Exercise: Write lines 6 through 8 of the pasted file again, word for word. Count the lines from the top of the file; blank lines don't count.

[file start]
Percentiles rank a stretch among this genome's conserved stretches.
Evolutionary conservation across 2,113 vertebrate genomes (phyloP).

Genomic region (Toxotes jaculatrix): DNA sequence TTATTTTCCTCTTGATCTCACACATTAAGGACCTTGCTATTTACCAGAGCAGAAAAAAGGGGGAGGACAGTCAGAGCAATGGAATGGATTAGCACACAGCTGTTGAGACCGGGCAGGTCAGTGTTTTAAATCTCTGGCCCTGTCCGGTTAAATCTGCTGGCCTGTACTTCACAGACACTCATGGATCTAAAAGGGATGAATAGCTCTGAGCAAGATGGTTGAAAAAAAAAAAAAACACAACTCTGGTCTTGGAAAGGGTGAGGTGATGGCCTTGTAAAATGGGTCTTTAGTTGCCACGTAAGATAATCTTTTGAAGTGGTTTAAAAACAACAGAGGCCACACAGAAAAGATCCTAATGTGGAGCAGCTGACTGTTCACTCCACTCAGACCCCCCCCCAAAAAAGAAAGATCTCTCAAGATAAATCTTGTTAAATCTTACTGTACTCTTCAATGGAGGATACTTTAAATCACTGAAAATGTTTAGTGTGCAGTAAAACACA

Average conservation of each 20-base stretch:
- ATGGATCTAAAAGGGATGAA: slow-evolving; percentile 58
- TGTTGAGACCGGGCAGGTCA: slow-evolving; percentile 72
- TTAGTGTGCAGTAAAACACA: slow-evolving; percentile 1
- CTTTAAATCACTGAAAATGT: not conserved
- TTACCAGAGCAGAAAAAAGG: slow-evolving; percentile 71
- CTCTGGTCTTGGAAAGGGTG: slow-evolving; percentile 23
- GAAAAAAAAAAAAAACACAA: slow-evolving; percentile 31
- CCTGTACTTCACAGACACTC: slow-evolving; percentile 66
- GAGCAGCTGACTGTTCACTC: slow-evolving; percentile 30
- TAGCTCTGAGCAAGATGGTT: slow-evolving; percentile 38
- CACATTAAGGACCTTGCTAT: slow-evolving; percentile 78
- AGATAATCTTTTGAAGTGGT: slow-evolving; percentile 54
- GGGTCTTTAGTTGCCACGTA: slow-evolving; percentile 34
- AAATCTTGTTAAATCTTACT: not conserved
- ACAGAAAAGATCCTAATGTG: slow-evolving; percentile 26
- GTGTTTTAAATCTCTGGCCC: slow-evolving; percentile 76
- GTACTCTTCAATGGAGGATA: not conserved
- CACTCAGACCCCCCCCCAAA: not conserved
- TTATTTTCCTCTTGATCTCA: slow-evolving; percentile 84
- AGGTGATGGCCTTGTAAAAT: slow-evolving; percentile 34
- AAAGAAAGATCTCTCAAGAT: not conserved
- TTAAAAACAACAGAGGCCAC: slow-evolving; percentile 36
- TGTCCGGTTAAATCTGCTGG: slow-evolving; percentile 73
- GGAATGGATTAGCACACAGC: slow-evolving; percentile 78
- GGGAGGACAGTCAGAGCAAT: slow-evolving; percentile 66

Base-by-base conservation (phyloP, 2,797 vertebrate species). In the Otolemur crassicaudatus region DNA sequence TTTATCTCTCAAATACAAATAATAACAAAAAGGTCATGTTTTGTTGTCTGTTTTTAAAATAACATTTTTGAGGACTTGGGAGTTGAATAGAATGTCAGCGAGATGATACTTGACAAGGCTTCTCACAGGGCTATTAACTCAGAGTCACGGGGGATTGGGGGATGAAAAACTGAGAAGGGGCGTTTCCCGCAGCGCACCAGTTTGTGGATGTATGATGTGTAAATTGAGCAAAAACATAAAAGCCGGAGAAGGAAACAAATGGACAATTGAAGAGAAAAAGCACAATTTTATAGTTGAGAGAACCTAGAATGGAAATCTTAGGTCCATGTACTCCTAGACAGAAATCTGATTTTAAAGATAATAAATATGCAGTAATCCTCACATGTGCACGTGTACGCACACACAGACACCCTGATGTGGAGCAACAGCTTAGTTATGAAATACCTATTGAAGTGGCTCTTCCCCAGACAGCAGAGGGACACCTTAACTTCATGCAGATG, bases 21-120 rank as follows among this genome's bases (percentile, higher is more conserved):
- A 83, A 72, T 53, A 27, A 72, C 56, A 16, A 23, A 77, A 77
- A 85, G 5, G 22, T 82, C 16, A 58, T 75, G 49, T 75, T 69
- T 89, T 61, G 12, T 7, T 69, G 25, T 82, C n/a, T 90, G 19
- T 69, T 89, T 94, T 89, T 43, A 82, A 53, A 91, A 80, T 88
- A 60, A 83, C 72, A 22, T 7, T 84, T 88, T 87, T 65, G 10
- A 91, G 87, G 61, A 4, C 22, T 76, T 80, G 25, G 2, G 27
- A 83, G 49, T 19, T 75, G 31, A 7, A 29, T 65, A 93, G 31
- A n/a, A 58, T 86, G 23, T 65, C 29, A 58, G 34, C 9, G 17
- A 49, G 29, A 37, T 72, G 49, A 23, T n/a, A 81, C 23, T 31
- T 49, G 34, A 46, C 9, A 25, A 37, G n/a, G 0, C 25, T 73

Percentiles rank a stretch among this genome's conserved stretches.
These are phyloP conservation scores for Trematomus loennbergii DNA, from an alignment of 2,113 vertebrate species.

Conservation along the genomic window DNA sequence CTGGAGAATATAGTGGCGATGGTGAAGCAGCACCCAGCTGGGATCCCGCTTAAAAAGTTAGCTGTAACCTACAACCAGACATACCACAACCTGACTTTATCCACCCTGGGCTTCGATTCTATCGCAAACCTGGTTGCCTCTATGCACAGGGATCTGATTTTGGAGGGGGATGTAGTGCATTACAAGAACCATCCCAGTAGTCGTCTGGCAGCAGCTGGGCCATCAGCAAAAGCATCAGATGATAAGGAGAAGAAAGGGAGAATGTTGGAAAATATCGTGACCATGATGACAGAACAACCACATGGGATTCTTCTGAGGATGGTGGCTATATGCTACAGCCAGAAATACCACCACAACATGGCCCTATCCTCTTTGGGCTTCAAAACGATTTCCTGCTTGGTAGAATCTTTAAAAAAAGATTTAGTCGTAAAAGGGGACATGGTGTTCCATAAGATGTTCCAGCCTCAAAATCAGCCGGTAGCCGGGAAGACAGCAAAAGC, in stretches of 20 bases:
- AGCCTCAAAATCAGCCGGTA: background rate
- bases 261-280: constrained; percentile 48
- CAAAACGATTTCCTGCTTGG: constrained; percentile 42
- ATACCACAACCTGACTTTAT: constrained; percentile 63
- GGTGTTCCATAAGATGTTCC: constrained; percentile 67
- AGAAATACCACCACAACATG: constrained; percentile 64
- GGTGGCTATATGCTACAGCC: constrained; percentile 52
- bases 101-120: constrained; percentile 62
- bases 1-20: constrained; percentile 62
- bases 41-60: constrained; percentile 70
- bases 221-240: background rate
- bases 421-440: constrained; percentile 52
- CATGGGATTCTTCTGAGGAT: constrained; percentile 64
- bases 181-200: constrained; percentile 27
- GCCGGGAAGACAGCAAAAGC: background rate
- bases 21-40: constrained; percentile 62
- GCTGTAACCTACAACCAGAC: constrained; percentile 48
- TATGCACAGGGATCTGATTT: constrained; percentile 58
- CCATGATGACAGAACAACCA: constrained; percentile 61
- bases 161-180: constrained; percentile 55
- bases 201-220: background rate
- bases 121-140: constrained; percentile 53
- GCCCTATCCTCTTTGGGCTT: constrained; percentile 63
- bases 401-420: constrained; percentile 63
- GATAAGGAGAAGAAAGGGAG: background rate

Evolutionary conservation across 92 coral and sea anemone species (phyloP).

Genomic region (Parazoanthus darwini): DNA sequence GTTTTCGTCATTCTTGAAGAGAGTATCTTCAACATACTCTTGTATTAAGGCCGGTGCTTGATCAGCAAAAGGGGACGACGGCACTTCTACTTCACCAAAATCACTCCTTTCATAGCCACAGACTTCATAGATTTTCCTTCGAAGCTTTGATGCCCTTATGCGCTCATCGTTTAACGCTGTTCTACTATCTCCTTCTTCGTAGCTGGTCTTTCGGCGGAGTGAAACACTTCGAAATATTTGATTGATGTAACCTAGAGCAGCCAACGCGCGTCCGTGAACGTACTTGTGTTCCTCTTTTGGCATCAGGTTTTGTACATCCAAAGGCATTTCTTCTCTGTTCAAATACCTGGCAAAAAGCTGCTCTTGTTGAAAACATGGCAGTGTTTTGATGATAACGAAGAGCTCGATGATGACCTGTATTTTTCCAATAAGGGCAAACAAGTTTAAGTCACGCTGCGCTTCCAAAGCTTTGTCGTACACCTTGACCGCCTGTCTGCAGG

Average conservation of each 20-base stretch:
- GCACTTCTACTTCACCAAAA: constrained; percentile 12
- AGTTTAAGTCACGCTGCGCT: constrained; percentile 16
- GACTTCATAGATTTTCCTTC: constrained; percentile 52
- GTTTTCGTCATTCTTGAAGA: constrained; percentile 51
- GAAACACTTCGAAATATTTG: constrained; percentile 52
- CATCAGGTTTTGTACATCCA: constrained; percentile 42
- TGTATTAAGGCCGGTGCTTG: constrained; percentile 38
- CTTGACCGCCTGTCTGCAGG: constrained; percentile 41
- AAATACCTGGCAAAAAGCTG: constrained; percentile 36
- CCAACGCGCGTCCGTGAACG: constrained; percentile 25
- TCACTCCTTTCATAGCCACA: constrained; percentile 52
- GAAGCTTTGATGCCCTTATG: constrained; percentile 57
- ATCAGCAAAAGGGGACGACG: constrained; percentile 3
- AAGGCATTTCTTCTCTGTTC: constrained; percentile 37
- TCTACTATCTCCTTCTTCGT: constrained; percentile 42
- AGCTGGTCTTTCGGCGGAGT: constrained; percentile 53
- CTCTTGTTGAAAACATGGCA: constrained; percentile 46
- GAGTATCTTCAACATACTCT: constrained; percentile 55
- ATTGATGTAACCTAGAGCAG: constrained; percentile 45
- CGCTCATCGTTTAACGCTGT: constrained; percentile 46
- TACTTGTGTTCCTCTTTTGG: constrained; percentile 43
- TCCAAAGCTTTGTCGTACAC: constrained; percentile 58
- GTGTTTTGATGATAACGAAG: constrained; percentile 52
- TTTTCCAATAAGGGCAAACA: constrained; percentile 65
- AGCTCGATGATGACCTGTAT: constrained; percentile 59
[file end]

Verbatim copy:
- TGTTGAGACCGGGCAGGTCA: slow-evolving; percentile 72
- TTAGTGTGCAGTAAAACACA: slow-evolving; percentile 1
- CTTTAAATCACTGAAAATGT: not conserved